So, I finally signed up for the creative writing program at the School of Continuing Studies at the University of Toronto and picked creative nonfiction as the genre to pursue. This genre includes memoir writing, which aligns with my goal of putting my family’s story into some form of literary work.

Once the actual program started, reality hit me in several ways. As a non-native speaker, I was hoping that attending a writing program offered by an English-speaking institution would help “improve” my language skills in English. It doesn’t. The program is not designed as a set of language courses. Instead, the instructors teach about characters, settings, points of view, and other techniques of the writing craft. The “language” is about structures, styles, conciseness, etc., rather than grammar. The instructors do flag grammatical mistakes but drilling on grammar is not the focus. If you want to improve your English skills, a grammar book or style guide would be much more helpful.

More often than not, I’ve found myself the only non-native English speaker in my classes, but learning everything as if I were a native. Yet, I must not shy away from this challenge as my goal is to tell my story outside the Chinese language. Different from the task of translating, creative writing is about learning to create scenes, sounds, colors, and even smells—all that can arouse people’s senses, convey emotions, and reveal people’s desires, hopes, and struggles. It’s all about storytelling and how to draw readers to your writing to the point where they can’t put it down.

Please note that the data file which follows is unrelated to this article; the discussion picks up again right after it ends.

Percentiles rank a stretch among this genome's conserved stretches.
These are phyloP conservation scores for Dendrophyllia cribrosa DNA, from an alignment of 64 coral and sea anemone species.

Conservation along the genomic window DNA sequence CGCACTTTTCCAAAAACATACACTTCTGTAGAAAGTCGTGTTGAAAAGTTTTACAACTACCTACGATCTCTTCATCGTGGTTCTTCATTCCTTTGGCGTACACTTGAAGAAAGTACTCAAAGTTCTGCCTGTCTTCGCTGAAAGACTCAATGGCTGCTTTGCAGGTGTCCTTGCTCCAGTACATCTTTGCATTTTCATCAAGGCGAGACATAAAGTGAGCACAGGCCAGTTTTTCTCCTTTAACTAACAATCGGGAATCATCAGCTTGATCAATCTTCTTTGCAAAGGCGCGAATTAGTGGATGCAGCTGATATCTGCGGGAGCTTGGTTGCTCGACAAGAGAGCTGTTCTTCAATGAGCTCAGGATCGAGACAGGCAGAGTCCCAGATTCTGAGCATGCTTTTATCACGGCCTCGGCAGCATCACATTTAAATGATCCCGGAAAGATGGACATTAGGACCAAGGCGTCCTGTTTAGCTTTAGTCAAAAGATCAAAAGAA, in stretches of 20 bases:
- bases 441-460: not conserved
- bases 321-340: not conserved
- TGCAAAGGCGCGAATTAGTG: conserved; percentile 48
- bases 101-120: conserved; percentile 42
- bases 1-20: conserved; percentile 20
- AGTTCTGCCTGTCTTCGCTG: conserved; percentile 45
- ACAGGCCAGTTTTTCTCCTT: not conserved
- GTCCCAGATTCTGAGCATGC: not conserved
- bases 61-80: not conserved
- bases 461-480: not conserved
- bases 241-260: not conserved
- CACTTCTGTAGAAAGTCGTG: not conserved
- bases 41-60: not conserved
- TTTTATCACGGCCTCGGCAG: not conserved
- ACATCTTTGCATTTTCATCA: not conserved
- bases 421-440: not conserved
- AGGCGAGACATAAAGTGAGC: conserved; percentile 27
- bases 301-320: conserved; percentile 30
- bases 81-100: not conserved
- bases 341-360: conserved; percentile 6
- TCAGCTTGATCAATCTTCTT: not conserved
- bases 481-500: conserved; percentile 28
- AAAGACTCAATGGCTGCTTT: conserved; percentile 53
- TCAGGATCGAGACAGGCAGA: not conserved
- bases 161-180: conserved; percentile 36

We do weekly assignments on these themes and critique each other’s work in class the following week. Critiques are conducted in a safe environment where everyone can voice their opinion and ask questions without judgment or personal prejudice. After taking five courses, I’ve gained valuable insights into creative writing. Though I still make grammatical mistakes, I now have a better sense of how to pinpoint potential pitfalls (such as tenses, prepositions, etc.) when I work with the English language. And on a wider perspective, I find that my limit in “word weaponry” isn’t just an issue I need to work on in English, but also in my native language when I write in Chinese. Writing is not a natural occurrence but a learned skill. All writers, native or non-native, acquire such a skill through learning and practicing.